During former Trump campaign chairman Paul Manafort’s sentencing hearing in federal court on Wednesday, his lawyers made a peculiar point: had it not been for Special Counsel Robert Mueller III’s investigation into Russian meddling in the 2016 election and the possibility of the Trump campaign’s cooperation or President Trump’s obstruction of justice, Manafort’s many crimes—his financial crimes, as well as his unregistered lobbying , his conspiracy to obstruct justice, and his conspiracy against the United States exemplified by his sharing of polling data during the campaign with Russian associate Konstantin Kilminik—would likely have never been discovered.
Judge Amy Berman Jackson in the Washington, D.C. District Court did not find the argument convincing in the way Manafort’s attorneys had intended—to argue for lessened sentencing. But the lawyers were absolutely correct that the public would likely know little to nothing about the crimes of Manafort and other associates of the Trump 2016 campaign were it not for the Mueller probe. Unintentionally, these lawyers effectively made the case that the special counsel’s investigation has been invaluable in helping the American public understand what happened in the attack on our elections, and that therefore we have a right to know the full extent of Mueller’s findings.
At present, the Mueller investigation has led to indictments and/or plea deals from 37 known defendants—including Manafort, as well as Trump’s former personal lawyer Michel Cohen, his former campaign aides George Papadopoulos and Rick Gates, his former national security advisor Michael Flynn, and his longtime adviser Roger Stone. This has resulted in at least 199 criminal charges and five prison sentences already. The amount of criminal activity that the Mueller probe has uncovered and brought into public awareness is staggering.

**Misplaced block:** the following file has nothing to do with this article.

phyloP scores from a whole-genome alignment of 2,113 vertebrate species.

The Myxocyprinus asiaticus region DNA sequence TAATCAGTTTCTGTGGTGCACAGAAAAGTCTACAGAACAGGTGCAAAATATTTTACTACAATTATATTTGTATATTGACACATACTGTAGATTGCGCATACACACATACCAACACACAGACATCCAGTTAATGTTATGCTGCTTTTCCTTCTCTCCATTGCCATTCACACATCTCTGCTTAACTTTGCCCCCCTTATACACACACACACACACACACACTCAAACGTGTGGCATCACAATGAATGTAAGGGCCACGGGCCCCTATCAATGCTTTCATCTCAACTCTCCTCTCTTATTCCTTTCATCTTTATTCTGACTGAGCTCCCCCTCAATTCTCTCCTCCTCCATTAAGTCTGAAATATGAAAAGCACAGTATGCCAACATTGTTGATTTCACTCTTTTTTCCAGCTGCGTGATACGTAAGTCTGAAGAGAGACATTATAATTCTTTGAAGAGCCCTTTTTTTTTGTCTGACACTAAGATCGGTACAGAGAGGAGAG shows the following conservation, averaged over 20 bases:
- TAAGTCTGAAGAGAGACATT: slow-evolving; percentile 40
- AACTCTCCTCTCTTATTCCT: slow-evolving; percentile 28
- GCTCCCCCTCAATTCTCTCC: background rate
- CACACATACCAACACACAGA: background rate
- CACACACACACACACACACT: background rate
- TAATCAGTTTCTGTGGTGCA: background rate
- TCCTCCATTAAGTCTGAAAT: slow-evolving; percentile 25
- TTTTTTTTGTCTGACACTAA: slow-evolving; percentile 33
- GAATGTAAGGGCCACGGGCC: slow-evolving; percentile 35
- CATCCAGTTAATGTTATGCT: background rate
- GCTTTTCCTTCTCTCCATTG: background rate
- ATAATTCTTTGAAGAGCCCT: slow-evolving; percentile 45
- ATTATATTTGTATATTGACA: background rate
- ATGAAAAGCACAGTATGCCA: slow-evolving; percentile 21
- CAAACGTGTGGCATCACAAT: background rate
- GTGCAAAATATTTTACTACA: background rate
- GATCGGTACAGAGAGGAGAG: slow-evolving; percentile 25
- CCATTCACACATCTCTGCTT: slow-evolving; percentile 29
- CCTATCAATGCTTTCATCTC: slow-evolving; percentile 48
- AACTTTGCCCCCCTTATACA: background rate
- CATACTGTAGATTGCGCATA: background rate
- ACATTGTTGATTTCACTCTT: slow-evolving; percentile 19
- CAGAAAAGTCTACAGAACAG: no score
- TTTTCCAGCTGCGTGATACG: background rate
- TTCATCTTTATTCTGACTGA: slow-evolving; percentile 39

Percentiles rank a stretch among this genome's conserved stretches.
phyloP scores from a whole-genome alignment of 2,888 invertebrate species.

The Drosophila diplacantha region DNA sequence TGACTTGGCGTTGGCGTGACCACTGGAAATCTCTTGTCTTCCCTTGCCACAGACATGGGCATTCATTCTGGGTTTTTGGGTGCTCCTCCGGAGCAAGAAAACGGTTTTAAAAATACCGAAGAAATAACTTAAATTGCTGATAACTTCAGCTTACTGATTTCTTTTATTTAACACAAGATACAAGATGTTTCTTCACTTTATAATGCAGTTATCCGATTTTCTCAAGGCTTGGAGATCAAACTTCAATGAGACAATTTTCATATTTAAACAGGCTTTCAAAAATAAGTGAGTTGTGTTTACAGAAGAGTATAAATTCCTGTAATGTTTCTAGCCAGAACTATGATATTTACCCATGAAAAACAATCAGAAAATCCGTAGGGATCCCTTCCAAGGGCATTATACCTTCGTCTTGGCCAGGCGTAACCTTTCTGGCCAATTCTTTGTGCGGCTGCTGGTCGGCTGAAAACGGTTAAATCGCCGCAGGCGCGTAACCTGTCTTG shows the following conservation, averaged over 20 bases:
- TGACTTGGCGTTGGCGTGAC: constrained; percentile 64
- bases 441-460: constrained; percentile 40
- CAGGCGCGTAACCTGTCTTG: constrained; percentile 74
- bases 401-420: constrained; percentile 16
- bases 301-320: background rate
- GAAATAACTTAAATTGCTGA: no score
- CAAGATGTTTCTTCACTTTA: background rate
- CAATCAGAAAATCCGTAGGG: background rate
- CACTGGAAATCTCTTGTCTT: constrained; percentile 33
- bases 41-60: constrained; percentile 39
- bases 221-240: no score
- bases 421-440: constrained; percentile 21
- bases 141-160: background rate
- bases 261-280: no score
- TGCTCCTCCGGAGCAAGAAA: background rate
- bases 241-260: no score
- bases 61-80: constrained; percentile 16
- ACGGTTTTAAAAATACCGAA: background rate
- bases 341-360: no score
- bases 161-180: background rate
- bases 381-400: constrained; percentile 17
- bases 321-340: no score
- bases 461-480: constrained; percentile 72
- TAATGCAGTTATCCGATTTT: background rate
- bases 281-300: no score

It is clear that the special counsel’s office has been extremely effective in rooting out evidence of attacks made against the United States electoral system in the 2016 election as well as a number of other crimes. It is also clear based on what the public already knows about Mueller’s findings that the assault on our electoral system was massive, and we, the taxpayers who have funded the investigation, deserve to know the full scope of its findings. This, of course, may include evidence of whether or not our president knew about or took part in that assault, or acted to obstruct justice in covering it up—information which is absolutely critical for ensuring that our citizens feel they can trust our government.
Despite this, the president’s recently Senate-approved Attorney General, Bill Barr, has declined to commit to release the special counsel’s final conclusions in full to Congress and the public. Barr’s shakiness on this matter is not only morally indefensible—it is also deeply unpopular.
A recent poll shows that 81 percent of the public, including strong majorities of both Democrats and Republicans, support the public release of Mueller’s report. Thankfully, it appears that our members of Congress are listening to this public demand—today, a resolution to demand transparency on any final report made by the special counsel passed through the U.S. House of Representatives by a vote of 420-0. The implications are clear: the public deserves to know everything that the Mueller probe has turned up.
Now it falls to the Senate to respond to the immense demand of the American people. While Senate Majority Leader Mitch McConnell has obstructed previous efforts to protect the Mueller investigation, it is essential that he allow a vote on public transparency of Mueller’s findings. The Senate must vote on and pass the bipartisan Special Counsel Transparency Act introduced by Senators Blumenthal and Grassley.
Americans deserve to understand the details of Mueller’s findings without presidential spin. We deserve to know about the full scale of the assault on our electoral system, including details of President Trump’s possible criminal activity. We need to feel assured that in the United States, no one is above the law.